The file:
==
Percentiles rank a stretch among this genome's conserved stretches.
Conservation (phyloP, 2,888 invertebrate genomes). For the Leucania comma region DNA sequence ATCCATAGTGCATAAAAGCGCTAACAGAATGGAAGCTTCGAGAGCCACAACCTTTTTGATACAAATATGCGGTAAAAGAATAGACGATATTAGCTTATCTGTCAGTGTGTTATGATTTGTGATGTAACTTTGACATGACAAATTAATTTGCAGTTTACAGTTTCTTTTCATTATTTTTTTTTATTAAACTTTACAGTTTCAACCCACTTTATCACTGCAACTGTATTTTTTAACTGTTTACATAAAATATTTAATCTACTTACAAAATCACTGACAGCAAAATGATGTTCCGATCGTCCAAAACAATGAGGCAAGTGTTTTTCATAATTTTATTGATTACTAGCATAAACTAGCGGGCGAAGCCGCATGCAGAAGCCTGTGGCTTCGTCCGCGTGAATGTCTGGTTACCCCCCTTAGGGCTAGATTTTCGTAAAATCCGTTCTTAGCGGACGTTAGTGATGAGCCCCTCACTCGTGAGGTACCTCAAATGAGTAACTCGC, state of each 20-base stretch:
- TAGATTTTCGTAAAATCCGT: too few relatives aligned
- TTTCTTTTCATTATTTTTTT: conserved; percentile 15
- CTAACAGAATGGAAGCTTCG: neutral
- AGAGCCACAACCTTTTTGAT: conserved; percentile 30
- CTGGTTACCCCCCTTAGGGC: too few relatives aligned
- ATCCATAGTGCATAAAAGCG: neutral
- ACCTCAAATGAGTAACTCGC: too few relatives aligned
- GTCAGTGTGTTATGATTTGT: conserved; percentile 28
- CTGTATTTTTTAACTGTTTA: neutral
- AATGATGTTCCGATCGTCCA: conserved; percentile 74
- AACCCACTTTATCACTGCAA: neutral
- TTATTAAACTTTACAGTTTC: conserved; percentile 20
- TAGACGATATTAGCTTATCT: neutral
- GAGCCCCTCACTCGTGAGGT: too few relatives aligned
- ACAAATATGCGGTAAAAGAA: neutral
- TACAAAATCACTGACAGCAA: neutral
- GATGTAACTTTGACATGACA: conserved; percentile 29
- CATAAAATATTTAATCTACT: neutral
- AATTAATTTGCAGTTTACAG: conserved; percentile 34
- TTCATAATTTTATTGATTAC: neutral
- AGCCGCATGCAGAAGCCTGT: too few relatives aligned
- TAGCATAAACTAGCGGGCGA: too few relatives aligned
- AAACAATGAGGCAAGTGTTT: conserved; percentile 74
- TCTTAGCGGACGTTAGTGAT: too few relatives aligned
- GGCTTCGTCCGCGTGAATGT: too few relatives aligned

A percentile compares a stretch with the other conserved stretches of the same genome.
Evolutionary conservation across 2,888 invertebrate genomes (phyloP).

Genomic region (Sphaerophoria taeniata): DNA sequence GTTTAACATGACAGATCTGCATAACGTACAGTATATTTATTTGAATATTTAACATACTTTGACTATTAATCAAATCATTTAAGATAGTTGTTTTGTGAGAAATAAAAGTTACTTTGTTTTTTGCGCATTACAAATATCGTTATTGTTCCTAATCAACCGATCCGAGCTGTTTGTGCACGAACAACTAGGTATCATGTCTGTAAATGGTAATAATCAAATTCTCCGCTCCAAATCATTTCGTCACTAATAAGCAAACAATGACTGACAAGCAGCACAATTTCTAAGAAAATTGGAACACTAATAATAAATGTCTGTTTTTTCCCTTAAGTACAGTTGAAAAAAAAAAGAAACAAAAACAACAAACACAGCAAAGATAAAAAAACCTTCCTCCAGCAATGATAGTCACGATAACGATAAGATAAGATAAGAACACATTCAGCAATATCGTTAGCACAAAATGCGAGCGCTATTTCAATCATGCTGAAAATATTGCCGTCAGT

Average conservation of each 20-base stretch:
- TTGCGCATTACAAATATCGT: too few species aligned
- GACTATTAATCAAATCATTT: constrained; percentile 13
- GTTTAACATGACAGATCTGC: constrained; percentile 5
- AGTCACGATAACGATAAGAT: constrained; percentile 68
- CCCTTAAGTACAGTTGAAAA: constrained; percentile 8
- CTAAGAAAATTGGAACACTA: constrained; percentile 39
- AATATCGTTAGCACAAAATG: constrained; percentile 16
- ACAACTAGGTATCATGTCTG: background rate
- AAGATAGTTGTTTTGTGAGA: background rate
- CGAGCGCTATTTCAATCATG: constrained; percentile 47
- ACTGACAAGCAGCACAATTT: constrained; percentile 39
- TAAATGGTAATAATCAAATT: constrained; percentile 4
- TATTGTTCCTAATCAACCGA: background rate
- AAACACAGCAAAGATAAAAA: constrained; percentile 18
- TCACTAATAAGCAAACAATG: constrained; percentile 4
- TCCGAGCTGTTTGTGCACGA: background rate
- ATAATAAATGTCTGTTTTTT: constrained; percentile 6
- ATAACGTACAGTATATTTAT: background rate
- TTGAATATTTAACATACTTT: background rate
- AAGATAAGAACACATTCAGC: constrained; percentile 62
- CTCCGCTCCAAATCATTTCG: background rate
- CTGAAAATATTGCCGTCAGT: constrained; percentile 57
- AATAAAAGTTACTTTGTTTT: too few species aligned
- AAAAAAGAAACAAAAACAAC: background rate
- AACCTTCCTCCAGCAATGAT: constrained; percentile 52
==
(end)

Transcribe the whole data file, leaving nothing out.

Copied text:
Percentiles rank a stretch among this genome's conserved stretches.
Conservation (phyloP, 2,888 invertebrate genomes). For the Leucania comma region DNA sequence ATCCATAGTGCATAAAAGCGCTAACAGAATGGAAGCTTCGAGAGCCACAACCTTTTTGATACAAATATGCGGTAAAAGAATAGACGATATTAGCTTATCTGTCAGTGTGTTATGATTTGTGATGTAACTTTGACATGACAAATTAATTTGCAGTTTACAGTTTCTTTTCATTATTTTTTTTTATTAAACTTTACAGTTTCAACCCACTTTATCACTGCAACTGTATTTTTTAACTGTTTACATAAAATATTTAATCTACTTACAAAATCACTGACAGCAAAATGATGTTCCGATCGTCCAAAACAATGAGGCAAGTGTTTTTCATAATTTTATTGATTACTAGCATAAACTAGCGGGCGAAGCCGCATGCAGAAGCCTGTGGCTTCGTCCGCGTGAATGTCTGGTTACCCCCCTTAGGGCTAGATTTTCGTAAAATCCGTTCTTAGCGGACGTTAGTGATGAGCCCCTCACTCGTGAGGTACCTCAAATGAGTAACTCGC, state of each 20-base stretch:
- TAGATTTTCGTAAAATCCGT: too few relatives aligned
- TTTCTTTTCATTATTTTTTT: conserved; percentile 15
- CTAACAGAATGGAAGCTTCG: neutral
- AGAGCCACAACCTTTTTGAT: conserved; percentile 30
- CTGGTTACCCCCCTTAGGGC: too few relatives aligned
- ATCCATAGTGCATAAAAGCG: neutral
- ACCTCAAATGAGTAACTCGC: too few relatives aligned
- GTCAGTGTGTTATGATTTGT: conserved; percentile 28
- CTGTATTTTTTAACTGTTTA: neutral
- AATGATGTTCCGATCGTCCA: conserved; percentile 74
- AACCCACTTTATCACTGCAA: neutral
- TTATTAAACTTTACAGTTTC: conserved; percentile 20
- TAGACGATATTAGCTTATCT: neutral
- GAGCCCCTCACTCGTGAGGT: too few relatives aligned
- ACAAATATGCGGTAAAAGAA: neutral
- TACAAAATCACTGACAGCAA: neutral
- GATGTAACTTTGACATGACA: conserved; percentile 29
- CATAAAATATTTAATCTACT: neutral
- AATTAATTTGCAGTTTACAG: conserved; percentile 34
- TTCATAATTTTATTGATTAC: neutral
- AGCCGCATGCAGAAGCCTGT: too few relatives aligned
- TAGCATAAACTAGCGGGCGA: too few relatives aligned
- AAACAATGAGGCAAGTGTTT: conserved; percentile 74
- TCTTAGCGGACGTTAGTGAT: too few relatives aligned
- GGCTTCGTCCGCGTGAATGT: too few relatives aligned

A percentile compares a stretch with the other conserved stretches of the same genome.
Evolutionary conservation across 2,888 invertebrate genomes (phyloP).

Genomic region (Sphaerophoria taeniata): DNA sequence GTTTAACATGACAGATCTGCATAACGTACAGTATATTTATTTGAATATTTAACATACTTTGACTATTAATCAAATCATTTAAGATAGTTGTTTTGTGAGAAATAAAAGTTACTTTGTTTTTTGCGCATTACAAATATCGTTATTGTTCCTAATCAACCGATCCGAGCTGTTTGTGCACGAACAACTAGGTATCATGTCTGTAAATGGTAATAATCAAATTCTCCGCTCCAAATCATTTCGTCACTAATAAGCAAACAATGACTGACAAGCAGCACAATTTCTAAGAAAATTGGAACACTAATAATAAATGTCTGTTTTTTCCCTTAAGTACAGTTGAAAAAAAAAAGAAACAAAAACAACAAACACAGCAAAGATAAAAAAACCTTCCTCCAGCAATGATAGTCACGATAACGATAAGATAAGATAAGAACACATTCAGCAATATCGTTAGCACAAAATGCGAGCGCTATTTCAATCATGCTGAAAATATTGCCGTCAGT

Average conservation of each 20-base stretch:
- TTGCGCATTACAAATATCGT: too few species aligned
- GACTATTAATCAAATCATTT: constrained; percentile 13
- GTTTAACATGACAGATCTGC: constrained; percentile 5
- AGTCACGATAACGATAAGAT: constrained; percentile 68
- CCCTTAAGTACAGTTGAAAA: constrained; percentile 8
- CTAAGAAAATTGGAACACTA: constrained; percentile 39
- AATATCGTTAGCACAAAATG: constrained; percentile 16
- ACAACTAGGTATCATGTCTG: background rate
- AAGATAGTTGTTTTGTGAGA: background rate
- CGAGCGCTATTTCAATCATG: constrained; percentile 47
- ACTGACAAGCAGCACAATTT: constrained; percentile 39
- TAAATGGTAATAATCAAATT: constrained; percentile 4
- TATTGTTCCTAATCAACCGA: background rate
- AAACACAGCAAAGATAAAAA: constrained; percentile 18
- TCACTAATAAGCAAACAATG: constrained; percentile 4
- TCCGAGCTGTTTGTGCACGA: background rate
- ATAATAAATGTCTGTTTTTT: constrained; percentile 6
- ATAACGTACAGTATATTTAT: background rate
- TTGAATATTTAACATACTTT: background rate
- AAGATAAGAACACATTCAGC: constrained; percentile 62
- CTCCGCTCCAAATCATTTCG: background rate
- CTGAAAATATTGCCGTCAGT: constrained; percentile 57
- AATAAAAGTTACTTTGTTTT: too few species aligned
- AAAAAAGAAACAAAAACAAC: background rate
- AACCTTCCTCCAGCAATGAT: constrained; percentile 52